Let me conclude on a positive note. The 2012 Law Day theme has room in it for inspiration. And the IndyBar’s Paralegal Committee has taken up that cause. Under the leadership of Committee Chair Joanne Alexovich, the Paralegal Committee is conducting a program at the Indianapolis Public Schools’ Shortridge Magnet High School for Law and Public Policy, which is a college preparatory program for students in grades 6-12 focusing on the principles of democracy, justice, respect and service to others. For Law Day, the Committee is showcasing to more than 200 students careers related to the legal field that do not require a law degree in order to present a well rounded perspective of the resources needed within the legal field. The program will include representatives from a variety of careers including paralegals, administrative assistants, bailiffs, legal software specialists, court reporters, information technology specialists, court clerks and probation officers.

Thanks to the Paralegal Committee and thanks in advance to members of the bar for spending a little time reflecting on Law Day and what it means to maintaining a civil society.•

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  1. What a fine article, thank you! I can testify firsthand and by detailed legal reports (at end of this note) as to the dire consequences of rejecting this truth from the fine article above: "The inclusion and expansion of this right [to jury] in Indiana’s Constitution is a clear reflection of our state’s intention to emphasize the importance of every Hoosier’s right to make their case in front of a jury of their peers." Over $20? Every Hoosier? Well then how about when your very vocation is on the line? How about instead of a jury of peers, one faces a bevy of political appointees, mini-czars, who care less about due process of the law than the real czars did? Instead of trial by jury, trial by ideological ordeal run by Orwellian agents? Well that is built into more than a few administrative law committees of the Ind S.Ct., and it is now being weaponized, as is revealed in articles posted at this ezine, to root out post moderns heresies like refusal to stand and pledge allegiance to all things politically correct. My career was burned at the stake for not so saluting, but I think I was just one of the early logs. Due, at least in part, to the removal of the jury from bar admission and bar discipline cases, many more fires will soon be lit. Perhaps one awaits you, dear heretic? Oh, at that Ind. article 12 plank about a remedy at law for every damage done ... ah, well, the founders evidently meant only for those damages done not by the government itself, rabid statists that they were. (Yes, that was sarcasm.) My written reports available here: Denied petition for cert (this time around): http://tinyurl.com/zdmawmw Denied petition for cert (from the 2009 denial and five year banishment): http://tinyurl.com/zcypybh Related, not written by me: Amicus brief: http://tinyurl.com/hvh7qgp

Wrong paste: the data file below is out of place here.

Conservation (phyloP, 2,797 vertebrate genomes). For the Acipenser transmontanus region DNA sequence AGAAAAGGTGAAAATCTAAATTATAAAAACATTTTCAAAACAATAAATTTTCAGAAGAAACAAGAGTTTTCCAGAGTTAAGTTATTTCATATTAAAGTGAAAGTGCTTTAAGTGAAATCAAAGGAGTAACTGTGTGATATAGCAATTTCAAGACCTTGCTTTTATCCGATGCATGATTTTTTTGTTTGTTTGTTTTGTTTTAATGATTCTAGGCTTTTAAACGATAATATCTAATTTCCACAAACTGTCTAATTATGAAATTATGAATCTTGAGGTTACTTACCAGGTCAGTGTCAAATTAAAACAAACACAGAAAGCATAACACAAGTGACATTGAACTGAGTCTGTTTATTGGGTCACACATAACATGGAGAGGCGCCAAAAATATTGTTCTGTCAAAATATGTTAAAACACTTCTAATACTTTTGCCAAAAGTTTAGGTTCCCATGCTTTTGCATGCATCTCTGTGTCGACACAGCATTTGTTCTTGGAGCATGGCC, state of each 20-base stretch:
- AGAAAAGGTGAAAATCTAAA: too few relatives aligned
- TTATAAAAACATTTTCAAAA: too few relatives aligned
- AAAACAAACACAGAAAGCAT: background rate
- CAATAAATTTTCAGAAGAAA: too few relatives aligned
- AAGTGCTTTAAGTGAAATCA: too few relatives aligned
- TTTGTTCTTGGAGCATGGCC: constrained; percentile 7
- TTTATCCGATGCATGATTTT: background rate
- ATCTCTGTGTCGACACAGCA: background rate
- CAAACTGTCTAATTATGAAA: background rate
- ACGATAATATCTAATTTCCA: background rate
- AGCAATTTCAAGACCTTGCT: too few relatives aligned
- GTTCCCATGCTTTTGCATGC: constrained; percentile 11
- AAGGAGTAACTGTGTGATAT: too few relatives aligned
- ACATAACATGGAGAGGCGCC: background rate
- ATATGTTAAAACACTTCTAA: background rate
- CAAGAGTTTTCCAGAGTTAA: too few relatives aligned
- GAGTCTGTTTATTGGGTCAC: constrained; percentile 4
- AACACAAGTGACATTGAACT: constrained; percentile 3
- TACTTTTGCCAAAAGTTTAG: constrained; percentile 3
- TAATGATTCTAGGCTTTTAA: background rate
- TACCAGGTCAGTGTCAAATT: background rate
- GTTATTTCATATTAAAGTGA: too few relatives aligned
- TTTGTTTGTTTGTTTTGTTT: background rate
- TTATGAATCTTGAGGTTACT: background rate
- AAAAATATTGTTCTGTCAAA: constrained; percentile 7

2. Justice has finally been served. So glad that Dr. Ley can finally sleep peacefully at night knowing the truth has finally come to the surface.

  3. While this right is guaranteed by our Constitution, it has in recent years been hampered by insurance companies, i.e.; the practice of the plaintiff's own insurance company intervening in an action and filing a lien against any proceeds paid to their insured. In essence, causing an additional financial hurdle for a plaintiff to overcome at trial in terms of overall award. In a very real sense an injured party in exercise of their right to trial by jury may be the only party in a cause that would end up with zero compensation.

  4. Why in the world would someone need a person to correct a transcript when a realtime court reporter could provide them with a transcript (rough draft) immediately?

  5. This article proved very enlightening. Right ahead of sitting the LSAT for the first time, I felt a sense of relief that a score of 141 was admitted to an Indiana Law School and did well under unique circumstances. While my GPA is currently 3.91 I fear standardized testing and hope that I too will get a good enough grade for acceptance here at home. Thanks so much for this informative post.